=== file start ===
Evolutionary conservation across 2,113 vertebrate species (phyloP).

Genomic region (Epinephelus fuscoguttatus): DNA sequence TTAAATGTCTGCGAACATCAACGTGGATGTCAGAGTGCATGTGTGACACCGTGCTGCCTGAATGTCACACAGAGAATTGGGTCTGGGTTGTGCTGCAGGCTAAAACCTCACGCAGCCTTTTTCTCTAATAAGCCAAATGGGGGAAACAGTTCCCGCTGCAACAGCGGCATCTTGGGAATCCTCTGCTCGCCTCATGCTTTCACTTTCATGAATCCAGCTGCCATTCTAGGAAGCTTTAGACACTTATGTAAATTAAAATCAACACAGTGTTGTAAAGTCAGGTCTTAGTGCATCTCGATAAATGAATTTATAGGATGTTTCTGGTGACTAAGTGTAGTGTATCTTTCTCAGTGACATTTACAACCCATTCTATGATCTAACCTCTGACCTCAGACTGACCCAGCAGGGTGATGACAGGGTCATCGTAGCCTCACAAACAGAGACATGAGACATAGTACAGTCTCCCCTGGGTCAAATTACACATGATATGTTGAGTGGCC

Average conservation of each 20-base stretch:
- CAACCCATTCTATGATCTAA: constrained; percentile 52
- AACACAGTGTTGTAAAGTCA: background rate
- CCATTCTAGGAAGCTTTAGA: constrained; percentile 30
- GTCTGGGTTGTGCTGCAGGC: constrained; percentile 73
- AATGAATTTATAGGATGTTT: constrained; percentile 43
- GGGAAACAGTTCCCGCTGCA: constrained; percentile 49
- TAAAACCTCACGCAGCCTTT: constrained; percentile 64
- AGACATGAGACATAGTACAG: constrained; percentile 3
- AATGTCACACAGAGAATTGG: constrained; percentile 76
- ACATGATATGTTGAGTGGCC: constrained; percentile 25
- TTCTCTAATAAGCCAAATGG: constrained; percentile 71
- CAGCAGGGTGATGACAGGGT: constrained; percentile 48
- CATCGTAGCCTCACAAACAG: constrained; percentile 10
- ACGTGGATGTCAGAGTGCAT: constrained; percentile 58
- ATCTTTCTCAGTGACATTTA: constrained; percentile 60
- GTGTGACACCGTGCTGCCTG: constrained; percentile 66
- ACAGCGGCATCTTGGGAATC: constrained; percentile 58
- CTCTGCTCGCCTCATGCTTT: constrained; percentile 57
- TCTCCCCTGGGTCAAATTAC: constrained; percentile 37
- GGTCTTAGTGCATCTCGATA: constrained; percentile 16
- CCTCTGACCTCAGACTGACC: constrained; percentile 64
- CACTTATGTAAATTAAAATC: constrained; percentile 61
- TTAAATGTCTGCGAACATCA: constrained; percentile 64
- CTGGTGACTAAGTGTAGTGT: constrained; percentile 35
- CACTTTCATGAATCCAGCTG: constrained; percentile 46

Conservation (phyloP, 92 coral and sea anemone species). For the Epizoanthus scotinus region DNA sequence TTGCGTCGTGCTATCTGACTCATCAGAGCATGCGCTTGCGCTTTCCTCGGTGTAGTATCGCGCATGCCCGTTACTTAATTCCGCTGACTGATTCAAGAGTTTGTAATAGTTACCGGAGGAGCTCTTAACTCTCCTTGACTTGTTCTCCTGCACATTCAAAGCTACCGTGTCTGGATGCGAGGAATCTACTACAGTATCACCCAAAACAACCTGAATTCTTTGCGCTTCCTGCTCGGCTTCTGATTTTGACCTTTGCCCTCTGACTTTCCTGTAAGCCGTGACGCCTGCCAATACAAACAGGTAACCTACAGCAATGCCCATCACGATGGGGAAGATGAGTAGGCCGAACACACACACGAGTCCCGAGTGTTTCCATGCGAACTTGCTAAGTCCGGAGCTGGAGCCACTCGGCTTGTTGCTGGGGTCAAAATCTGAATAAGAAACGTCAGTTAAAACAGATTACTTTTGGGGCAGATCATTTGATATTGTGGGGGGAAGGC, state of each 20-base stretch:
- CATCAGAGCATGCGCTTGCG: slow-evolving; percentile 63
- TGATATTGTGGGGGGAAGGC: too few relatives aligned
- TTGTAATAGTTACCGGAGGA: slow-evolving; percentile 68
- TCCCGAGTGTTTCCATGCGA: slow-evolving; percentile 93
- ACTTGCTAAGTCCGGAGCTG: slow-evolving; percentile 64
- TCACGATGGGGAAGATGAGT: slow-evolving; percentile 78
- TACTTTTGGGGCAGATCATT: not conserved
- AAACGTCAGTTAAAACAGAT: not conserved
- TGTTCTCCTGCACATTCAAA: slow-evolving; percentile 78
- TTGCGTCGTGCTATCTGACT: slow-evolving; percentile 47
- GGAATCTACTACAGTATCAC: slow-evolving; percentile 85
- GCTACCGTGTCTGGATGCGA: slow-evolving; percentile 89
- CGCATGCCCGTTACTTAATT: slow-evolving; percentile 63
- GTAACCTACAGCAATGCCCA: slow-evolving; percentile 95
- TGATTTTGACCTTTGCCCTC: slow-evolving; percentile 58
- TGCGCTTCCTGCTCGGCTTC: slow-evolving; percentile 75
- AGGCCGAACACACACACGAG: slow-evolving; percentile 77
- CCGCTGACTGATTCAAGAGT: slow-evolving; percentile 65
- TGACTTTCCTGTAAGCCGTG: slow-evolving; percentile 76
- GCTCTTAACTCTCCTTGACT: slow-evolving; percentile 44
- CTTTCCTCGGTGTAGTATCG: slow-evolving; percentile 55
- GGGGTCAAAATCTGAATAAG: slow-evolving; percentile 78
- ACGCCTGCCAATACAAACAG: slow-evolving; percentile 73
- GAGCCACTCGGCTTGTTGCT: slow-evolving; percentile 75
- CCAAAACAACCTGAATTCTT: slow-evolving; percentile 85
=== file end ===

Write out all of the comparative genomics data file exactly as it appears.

Evolutionary conservation across 2,113 vertebrate species (phyloP).

Genomic region (Epinephelus fuscoguttatus): DNA sequence TTAAATGTCTGCGAACATCAACGTGGATGTCAGAGTGCATGTGTGACACCGTGCTGCCTGAATGTCACACAGAGAATTGGGTCTGGGTTGTGCTGCAGGCTAAAACCTCACGCAGCCTTTTTCTCTAATAAGCCAAATGGGGGAAACAGTTCCCGCTGCAACAGCGGCATCTTGGGAATCCTCTGCTCGCCTCATGCTTTCACTTTCATGAATCCAGCTGCCATTCTAGGAAGCTTTAGACACTTATGTAAATTAAAATCAACACAGTGTTGTAAAGTCAGGTCTTAGTGCATCTCGATAAATGAATTTATAGGATGTTTCTGGTGACTAAGTGTAGTGTATCTTTCTCAGTGACATTTACAACCCATTCTATGATCTAACCTCTGACCTCAGACTGACCCAGCAGGGTGATGACAGGGTCATCGTAGCCTCACAAACAGAGACATGAGACATAGTACAGTCTCCCCTGGGTCAAATTACACATGATATGTTGAGTGGCC

Average conservation of each 20-base stretch:
- CAACCCATTCTATGATCTAA: constrained; percentile 52
- AACACAGTGTTGTAAAGTCA: background rate
- CCATTCTAGGAAGCTTTAGA: constrained; percentile 30
- GTCTGGGTTGTGCTGCAGGC: constrained; percentile 73
- AATGAATTTATAGGATGTTT: constrained; percentile 43
- GGGAAACAGTTCCCGCTGCA: constrained; percentile 49
- TAAAACCTCACGCAGCCTTT: constrained; percentile 64
- AGACATGAGACATAGTACAG: constrained; percentile 3
- AATGTCACACAGAGAATTGG: constrained; percentile 76
- ACATGATATGTTGAGTGGCC: constrained; percentile 25
- TTCTCTAATAAGCCAAATGG: constrained; percentile 71
- CAGCAGGGTGATGACAGGGT: constrained; percentile 48
- CATCGTAGCCTCACAAACAG: constrained; percentile 10
- ACGTGGATGTCAGAGTGCAT: constrained; percentile 58
- ATCTTTCTCAGTGACATTTA: constrained; percentile 60
- GTGTGACACCGTGCTGCCTG: constrained; percentile 66
- ACAGCGGCATCTTGGGAATC: constrained; percentile 58
- CTCTGCTCGCCTCATGCTTT: constrained; percentile 57
- TCTCCCCTGGGTCAAATTAC: constrained; percentile 37
- GGTCTTAGTGCATCTCGATA: constrained; percentile 16
- CCTCTGACCTCAGACTGACC: constrained; percentile 64
- CACTTATGTAAATTAAAATC: constrained; percentile 61
- TTAAATGTCTGCGAACATCA: constrained; percentile 64
- CTGGTGACTAAGTGTAGTGT: constrained; percentile 35
- CACTTTCATGAATCCAGCTG: constrained; percentile 46

Conservation (phyloP, 92 coral and sea anemone species). For the Epizoanthus scotinus region DNA sequence TTGCGTCGTGCTATCTGACTCATCAGAGCATGCGCTTGCGCTTTCCTCGGTGTAGTATCGCGCATGCCCGTTACTTAATTCCGCTGACTGATTCAAGAGTTTGTAATAGTTACCGGAGGAGCTCTTAACTCTCCTTGACTTGTTCTCCTGCACATTCAAAGCTACCGTGTCTGGATGCGAGGAATCTACTACAGTATCACCCAAAACAACCTGAATTCTTTGCGCTTCCTGCTCGGCTTCTGATTTTGACCTTTGCCCTCTGACTTTCCTGTAAGCCGTGACGCCTGCCAATACAAACAGGTAACCTACAGCAATGCCCATCACGATGGGGAAGATGAGTAGGCCGAACACACACACGAGTCCCGAGTGTTTCCATGCGAACTTGCTAAGTCCGGAGCTGGAGCCACTCGGCTTGTTGCTGGGGTCAAAATCTGAATAAGAAACGTCAGTTAAAACAGATTACTTTTGGGGCAGATCATTTGATATTGTGGGGGGAAGGC, state of each 20-base stretch:
- CATCAGAGCATGCGCTTGCG: slow-evolving; percentile 63
- TGATATTGTGGGGGGAAGGC: too few relatives aligned
- TTGTAATAGTTACCGGAGGA: slow-evolving; percentile 68
- TCCCGAGTGTTTCCATGCGA: slow-evolving; percentile 93
- ACTTGCTAAGTCCGGAGCTG: slow-evolving; percentile 64
- TCACGATGGGGAAGATGAGT: slow-evolving; percentile 78
- TACTTTTGGGGCAGATCATT: not conserved
- AAACGTCAGTTAAAACAGAT: not conserved
- TGTTCTCCTGCACATTCAAA: slow-evolving; percentile 78
- TTGCGTCGTGCTATCTGACT: slow-evolving; percentile 47
- GGAATCTACTACAGTATCAC: slow-evolving; percentile 85
- GCTACCGTGTCTGGATGCGA: slow-evolving; percentile 89
- CGCATGCCCGTTACTTAATT: slow-evolving; percentile 63
- GTAACCTACAGCAATGCCCA: slow-evolving; percentile 95
- TGATTTTGACCTTTGCCCTC: slow-evolving; percentile 58
- TGCGCTTCCTGCTCGGCTTC: slow-evolving; percentile 75
- AGGCCGAACACACACACGAG: slow-evolving; percentile 77
- CCGCTGACTGATTCAAGAGT: slow-evolving; percentile 65
- TGACTTTCCTGTAAGCCGTG: slow-evolving; percentile 76
- GCTCTTAACTCTCCTTGACT: slow-evolving; percentile 44
- CTTTCCTCGGTGTAGTATCG: slow-evolving; percentile 55
- GGGGTCAAAATCTGAATAAG: slow-evolving; percentile 78
- ACGCCTGCCAATACAAACAG: slow-evolving; percentile 73
- GAGCCACTCGGCTTGTTGCT: slow-evolving; percentile 75
- CCAAAACAACCTGAATTCTT: slow-evolving; percentile 85